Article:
Today I took a mental health day. I had no particular reason to take it today instead of Saturday, but I used it wisely to run errands, watch plenty of Anthony Bourdain, and pore over cookbooks in bed all afternoon.
Lately I’ve been getting tired of the boring cooking I’ve been doing… and by that I mean throwing together some pasta with some pasta sauce and calling it a meal. I’ll toot my own horn and say I’m a pretty decent cook, but I’m very limited. I don’t have a big enough repertoire! So, I have a new project.
Today I was inspired by a craving for Cuban food and will bring you one of my favorite Cuban staples: picadillo (fondly known as “Cuban sloppy Joe”)!
Start with the culinary trinity: onions, garlic, and olive oil. Then add salt, pepper, and ground meat (I used turkey since I had it in the freezer).
And now I’ll introduce the other players.
After letting this simmer to become less of a sauce and more of a thick stew, serve any way you want! Or you could even keep it more liquidy and eat it almost as chili! I prefer it as is, on a bun, with tortilla chips, cold, stuffed into empanadas, mixed with cheese in a dip…
Picadillo (makes 4-6 servings)
1 lb ground turkey (or ground beef)
1/2 large onion or 1 medium onion, chopped
2 cloves garlic, diced
2 T olive oil (use only 1 if cooking with ground beef)
1-16 oz. can diced or crushed tomato (texture preference)
1 T balsamic vinegar
2 tsp chili powder
1 tsp ground cumin
1 tsp cinnamon
2/3 cup raisins
1/2 cup slivered almonds (optional, stirred in at end)
salt & pepper
In a stew pot, combine onions, garlic, and olive oil and sautée until tender, salt and pepper to taste. Add in ground turkey and stir occasionally until all the meat is browned and in small chunks. Once meat is browned, half drain a 16 oz can of diced (or crushed) tomato and add to the meat. Stir thoroughly and then add balsamic vinegar, chili powder, cumin, cinnamon, and raisins. Cover and let simmer for at least 20 minutes, longer to achieve a thicker consistency. Add salt and pepper to taste while it simmers, especially if you used canned tomatoes without added salt (like me). Once the picadillo has reached the consistency you like, stir in the almonds (optional) and serve! You can serve it as it is, on a bun like a sloppy Joe, with tortilla chips, in empanadas, with cheese like a dip… the possibilities are endless!!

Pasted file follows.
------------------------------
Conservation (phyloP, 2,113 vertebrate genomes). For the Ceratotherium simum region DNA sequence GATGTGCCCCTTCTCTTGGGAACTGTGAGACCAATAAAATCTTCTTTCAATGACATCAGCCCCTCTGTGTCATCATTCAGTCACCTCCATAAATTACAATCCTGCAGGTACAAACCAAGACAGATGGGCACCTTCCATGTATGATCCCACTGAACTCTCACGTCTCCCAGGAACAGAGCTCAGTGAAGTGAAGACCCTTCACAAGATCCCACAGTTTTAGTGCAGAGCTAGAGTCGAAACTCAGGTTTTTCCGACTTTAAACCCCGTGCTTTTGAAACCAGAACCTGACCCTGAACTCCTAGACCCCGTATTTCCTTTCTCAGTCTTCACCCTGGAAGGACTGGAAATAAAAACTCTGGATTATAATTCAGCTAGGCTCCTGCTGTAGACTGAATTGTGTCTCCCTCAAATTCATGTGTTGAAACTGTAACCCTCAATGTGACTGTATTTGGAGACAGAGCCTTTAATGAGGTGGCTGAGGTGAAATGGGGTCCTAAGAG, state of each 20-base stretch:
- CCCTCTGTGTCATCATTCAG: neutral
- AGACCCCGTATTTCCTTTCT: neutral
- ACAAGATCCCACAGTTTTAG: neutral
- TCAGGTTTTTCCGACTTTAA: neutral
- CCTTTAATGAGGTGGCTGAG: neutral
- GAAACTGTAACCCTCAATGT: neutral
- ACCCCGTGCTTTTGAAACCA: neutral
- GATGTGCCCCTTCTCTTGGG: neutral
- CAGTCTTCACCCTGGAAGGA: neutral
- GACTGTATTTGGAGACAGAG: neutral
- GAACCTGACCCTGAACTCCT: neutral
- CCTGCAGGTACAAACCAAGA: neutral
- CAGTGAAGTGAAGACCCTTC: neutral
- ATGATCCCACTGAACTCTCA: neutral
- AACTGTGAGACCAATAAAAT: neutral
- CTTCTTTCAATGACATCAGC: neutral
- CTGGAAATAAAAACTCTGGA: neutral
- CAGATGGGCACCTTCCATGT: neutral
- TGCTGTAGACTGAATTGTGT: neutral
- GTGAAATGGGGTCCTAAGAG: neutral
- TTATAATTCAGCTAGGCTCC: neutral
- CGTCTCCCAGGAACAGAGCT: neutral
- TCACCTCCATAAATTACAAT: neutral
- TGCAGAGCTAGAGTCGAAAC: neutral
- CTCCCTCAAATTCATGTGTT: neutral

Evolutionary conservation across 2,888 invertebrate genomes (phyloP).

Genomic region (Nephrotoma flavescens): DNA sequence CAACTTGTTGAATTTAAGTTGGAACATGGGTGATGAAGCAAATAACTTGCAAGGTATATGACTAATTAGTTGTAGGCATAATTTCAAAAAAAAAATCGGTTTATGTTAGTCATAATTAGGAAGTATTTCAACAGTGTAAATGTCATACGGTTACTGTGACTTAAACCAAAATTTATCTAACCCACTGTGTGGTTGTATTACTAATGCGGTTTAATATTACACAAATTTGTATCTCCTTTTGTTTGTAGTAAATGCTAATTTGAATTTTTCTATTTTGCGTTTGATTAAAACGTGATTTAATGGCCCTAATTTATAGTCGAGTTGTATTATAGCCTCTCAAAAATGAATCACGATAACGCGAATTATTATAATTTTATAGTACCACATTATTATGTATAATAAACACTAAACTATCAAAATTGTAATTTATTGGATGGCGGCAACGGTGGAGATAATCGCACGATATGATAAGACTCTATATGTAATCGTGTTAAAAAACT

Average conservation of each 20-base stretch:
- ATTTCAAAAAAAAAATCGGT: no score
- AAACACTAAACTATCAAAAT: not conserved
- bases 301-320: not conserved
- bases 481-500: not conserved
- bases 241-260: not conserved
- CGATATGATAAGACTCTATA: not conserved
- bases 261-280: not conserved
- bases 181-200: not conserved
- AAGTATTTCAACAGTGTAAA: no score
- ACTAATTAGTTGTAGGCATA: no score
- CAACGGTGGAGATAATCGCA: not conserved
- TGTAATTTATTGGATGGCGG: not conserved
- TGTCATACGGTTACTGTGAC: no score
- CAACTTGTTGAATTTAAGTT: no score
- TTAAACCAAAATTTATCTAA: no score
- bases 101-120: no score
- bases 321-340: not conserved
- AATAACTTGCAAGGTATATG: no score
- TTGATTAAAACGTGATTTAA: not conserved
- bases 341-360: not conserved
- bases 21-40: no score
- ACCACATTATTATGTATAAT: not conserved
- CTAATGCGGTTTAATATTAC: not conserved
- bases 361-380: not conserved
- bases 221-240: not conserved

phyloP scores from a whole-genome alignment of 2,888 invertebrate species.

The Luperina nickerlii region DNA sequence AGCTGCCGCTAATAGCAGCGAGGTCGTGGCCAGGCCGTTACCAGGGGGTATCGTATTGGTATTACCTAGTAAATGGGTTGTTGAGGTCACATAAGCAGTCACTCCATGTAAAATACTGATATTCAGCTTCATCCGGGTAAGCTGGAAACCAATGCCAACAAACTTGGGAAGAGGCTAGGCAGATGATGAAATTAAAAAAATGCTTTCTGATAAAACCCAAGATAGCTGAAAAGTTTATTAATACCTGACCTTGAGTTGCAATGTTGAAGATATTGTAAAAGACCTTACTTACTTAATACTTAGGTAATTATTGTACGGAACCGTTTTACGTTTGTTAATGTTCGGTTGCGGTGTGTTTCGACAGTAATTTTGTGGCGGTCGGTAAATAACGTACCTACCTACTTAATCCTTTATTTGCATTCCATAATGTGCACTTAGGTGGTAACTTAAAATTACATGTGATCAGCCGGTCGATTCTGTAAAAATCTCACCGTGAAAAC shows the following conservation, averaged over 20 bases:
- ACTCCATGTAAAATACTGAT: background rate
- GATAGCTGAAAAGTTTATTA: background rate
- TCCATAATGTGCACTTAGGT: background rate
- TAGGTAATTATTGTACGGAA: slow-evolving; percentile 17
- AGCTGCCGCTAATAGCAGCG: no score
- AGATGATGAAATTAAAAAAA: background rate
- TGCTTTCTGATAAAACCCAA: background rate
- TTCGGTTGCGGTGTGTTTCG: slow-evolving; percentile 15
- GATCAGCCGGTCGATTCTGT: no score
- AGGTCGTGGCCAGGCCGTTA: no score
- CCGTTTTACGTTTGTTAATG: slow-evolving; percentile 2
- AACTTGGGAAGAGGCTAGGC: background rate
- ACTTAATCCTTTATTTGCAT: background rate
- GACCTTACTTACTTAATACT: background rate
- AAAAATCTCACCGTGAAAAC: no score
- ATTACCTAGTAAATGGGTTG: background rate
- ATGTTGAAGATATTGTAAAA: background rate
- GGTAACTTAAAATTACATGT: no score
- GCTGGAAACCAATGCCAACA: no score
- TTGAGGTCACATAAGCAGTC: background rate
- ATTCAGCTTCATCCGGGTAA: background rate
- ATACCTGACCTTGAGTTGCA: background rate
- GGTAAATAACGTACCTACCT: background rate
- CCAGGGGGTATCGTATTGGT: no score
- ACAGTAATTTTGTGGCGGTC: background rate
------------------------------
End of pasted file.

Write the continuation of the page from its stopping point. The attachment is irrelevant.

And did you notice the giant chunk of bread I ate mine with? Yes that’s right, I’ve been baking today, too! This time I’m back with my very own bread recipe, developed from a lot of online research and trawling through cookbooks today.
Buttermilk Wheat Bread (makes 1 loaf)
1 cup warm water
1 packet active yeast
2 T brown sugar
1/2 cup buttermilk
1 tsp salt
2 cups whole wheat flour
2 cups all purpose flour, plus extra for kneading
olive oil spray
In a mixing bowl, combine the sugar, water, and yeast and let the yeast develop until it is foamy and bubbling. Stir in the butter milk and salt. Combine the flours and mix into the wet ingredients, using a mixer with a dough hook or your hands in the same motion (like me!). Once dough is well mixed, transfer to a floured bread board and knead it, forming a bowl. Spray the same mixing bowl with a little olive oil spray then transfer the dough back to the bowl, covering it with a cloth and letting it rise in a warm place for 45 minutes to an hour. Once the dough had adequately risen, punch it back down and knead it on the bread board with flour again. Transfer the dough to a non-stick loaf pan and make a shallow cut all the way down the length of the bread. Bake in a 350* oven for 30-35 minutes and enjoy!